Symptoms of anxiety and depression in family members of intensive care unit patients: Ethical hypothesis regarding decision-making capacity

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Abstract

Objective

Anxiety and depression may have a major impact on a person’s ability to make decisions. Characterization of symptoms that reflect anxiety and depression in family members visiting intensive care patients should be of major relevance to the ethics of involving family members in decision-making, particularly about end-of-life issues.

Design

Prospective multicenter study.

Setting

Forty-three French intensive care units (37 adult and six pediatric); each unit included 15 patients admitted for longer than 2 days.

Patients

Six hundred thirty-seven patients and 920 family members.

Interventions

Intensive care unit characteristics and data on the patient and family members were collected. Family members completed the Hospital Anxiety and Depression Scale to allow evaluation of the prevalence and potential factors associated with symptoms of anxiety and depression.

Measurements and Main Results

Of 920 Hospital Anxiety and Depression Scale questionnaires that were completed by family members, all items were completed in 836 questionnaires, which formed the basis for this study. The prevalence of symptoms of anxiety and depression in family members was 69.1% and 35.4%, respectively. Symptoms of anxiety or depression were present in 72.7% of family members and 84% of spouses. Factors associated with symptoms of anxiety in a multivariate model included patient-related factors (absence of chronic disease), family-related factors (spouse, female gender, desire for professional psychological help, help being received by general practitioner), and caregiver-related factors (absence of regular physician and nurse meetings, absence of a room used only for meetings with family members). The multivariate model also identified three groups of factors associated with symptoms of depression: patient-related (age), family-related (spouse, female gender, not of French descent), and caregiver-related (no waiting room, perceived contradictions in the information provided by caregivers).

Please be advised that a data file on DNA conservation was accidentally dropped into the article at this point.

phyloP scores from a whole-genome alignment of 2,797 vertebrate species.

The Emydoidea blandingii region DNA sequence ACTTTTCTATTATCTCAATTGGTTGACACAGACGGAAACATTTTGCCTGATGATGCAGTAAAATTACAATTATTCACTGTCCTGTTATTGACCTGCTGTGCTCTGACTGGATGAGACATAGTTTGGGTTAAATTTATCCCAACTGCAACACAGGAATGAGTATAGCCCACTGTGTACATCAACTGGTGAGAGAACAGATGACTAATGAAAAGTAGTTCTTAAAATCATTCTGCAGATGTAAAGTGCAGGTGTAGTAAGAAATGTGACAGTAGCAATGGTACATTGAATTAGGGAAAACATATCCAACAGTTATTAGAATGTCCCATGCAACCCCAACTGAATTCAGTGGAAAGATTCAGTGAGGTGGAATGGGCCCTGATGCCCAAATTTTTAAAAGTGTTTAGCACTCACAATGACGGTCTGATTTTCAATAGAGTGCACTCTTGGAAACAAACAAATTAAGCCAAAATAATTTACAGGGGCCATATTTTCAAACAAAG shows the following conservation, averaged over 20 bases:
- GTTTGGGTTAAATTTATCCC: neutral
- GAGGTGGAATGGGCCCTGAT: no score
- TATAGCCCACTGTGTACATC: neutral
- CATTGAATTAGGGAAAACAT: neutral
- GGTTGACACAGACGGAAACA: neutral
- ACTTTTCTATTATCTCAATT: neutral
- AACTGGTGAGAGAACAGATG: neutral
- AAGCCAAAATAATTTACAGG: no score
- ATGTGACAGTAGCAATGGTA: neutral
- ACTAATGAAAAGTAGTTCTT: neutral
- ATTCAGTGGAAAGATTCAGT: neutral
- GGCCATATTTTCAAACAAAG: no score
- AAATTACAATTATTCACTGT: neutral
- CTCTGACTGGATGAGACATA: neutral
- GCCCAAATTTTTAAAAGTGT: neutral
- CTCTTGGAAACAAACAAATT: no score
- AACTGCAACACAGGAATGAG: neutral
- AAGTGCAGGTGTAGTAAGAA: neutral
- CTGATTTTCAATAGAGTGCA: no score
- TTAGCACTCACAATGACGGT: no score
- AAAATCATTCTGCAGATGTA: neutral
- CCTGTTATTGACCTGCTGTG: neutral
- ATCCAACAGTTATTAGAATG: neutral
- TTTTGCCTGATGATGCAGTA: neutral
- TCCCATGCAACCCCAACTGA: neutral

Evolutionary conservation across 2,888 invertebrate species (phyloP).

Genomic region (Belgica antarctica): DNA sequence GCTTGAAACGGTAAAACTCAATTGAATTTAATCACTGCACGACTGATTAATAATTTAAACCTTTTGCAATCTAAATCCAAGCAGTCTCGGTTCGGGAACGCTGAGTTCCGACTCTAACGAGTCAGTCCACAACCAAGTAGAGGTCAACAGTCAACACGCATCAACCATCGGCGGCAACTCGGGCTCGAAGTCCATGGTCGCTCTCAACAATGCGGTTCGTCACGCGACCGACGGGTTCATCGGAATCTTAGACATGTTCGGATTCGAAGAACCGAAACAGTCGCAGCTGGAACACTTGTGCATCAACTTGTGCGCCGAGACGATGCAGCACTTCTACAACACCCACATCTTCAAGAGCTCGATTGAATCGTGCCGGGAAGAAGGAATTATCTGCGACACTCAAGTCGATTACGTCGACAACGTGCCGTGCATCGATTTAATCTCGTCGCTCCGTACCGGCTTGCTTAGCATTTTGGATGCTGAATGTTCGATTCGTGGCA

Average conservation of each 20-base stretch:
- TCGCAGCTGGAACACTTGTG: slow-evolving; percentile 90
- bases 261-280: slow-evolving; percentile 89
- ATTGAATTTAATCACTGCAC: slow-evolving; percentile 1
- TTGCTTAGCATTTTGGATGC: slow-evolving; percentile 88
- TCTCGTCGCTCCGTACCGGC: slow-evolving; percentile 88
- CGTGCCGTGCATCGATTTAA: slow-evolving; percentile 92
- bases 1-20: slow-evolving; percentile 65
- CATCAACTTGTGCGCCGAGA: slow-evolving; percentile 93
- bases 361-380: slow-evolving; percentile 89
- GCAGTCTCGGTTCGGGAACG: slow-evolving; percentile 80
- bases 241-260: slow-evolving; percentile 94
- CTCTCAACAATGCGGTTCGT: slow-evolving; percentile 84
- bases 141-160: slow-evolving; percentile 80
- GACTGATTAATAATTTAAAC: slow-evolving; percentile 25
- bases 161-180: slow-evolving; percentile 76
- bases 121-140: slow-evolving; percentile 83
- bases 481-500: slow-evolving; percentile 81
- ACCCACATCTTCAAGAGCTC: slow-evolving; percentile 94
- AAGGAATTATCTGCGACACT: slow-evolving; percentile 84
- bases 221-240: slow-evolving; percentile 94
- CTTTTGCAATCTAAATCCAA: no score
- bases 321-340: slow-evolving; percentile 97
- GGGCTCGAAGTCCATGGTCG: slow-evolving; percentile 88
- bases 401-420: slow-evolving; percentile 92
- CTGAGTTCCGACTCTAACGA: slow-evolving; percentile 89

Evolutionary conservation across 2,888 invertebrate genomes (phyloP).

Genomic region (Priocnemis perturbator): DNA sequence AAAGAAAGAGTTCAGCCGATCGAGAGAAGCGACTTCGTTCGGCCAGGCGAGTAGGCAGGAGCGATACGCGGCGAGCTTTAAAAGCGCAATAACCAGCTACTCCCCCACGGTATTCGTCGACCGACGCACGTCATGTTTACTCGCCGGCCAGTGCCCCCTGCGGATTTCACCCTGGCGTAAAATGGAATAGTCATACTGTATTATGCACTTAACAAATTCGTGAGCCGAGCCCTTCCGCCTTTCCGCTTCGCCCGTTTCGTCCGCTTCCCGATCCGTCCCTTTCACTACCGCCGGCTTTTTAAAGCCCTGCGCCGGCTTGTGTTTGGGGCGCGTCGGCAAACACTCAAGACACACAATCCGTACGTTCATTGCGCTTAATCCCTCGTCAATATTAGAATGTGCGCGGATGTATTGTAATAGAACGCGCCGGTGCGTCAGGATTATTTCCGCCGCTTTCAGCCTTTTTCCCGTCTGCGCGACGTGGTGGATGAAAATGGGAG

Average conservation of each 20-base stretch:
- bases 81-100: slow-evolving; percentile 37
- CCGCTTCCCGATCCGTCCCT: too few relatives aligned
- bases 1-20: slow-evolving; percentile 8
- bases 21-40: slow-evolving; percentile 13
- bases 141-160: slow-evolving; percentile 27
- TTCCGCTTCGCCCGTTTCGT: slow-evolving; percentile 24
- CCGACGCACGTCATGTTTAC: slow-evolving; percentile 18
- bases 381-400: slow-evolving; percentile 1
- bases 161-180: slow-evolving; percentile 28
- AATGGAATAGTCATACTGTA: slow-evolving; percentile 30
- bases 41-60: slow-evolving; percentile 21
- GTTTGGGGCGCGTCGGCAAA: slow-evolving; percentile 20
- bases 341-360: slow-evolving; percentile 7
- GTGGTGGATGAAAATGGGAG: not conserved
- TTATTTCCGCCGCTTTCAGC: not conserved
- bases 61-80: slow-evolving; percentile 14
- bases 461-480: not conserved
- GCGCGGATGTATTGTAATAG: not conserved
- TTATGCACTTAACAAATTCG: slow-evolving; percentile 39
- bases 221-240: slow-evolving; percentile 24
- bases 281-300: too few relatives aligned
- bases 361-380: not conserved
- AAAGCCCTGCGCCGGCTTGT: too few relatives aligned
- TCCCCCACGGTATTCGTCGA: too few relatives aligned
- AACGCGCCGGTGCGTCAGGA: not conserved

Conclusions

More than two-thirds of family members visiting patients in the intensive care unit suffer from symptoms of anxiety or depression. Involvement of anxious or depressed family members in end-of-life decisions should be carefully discussed.

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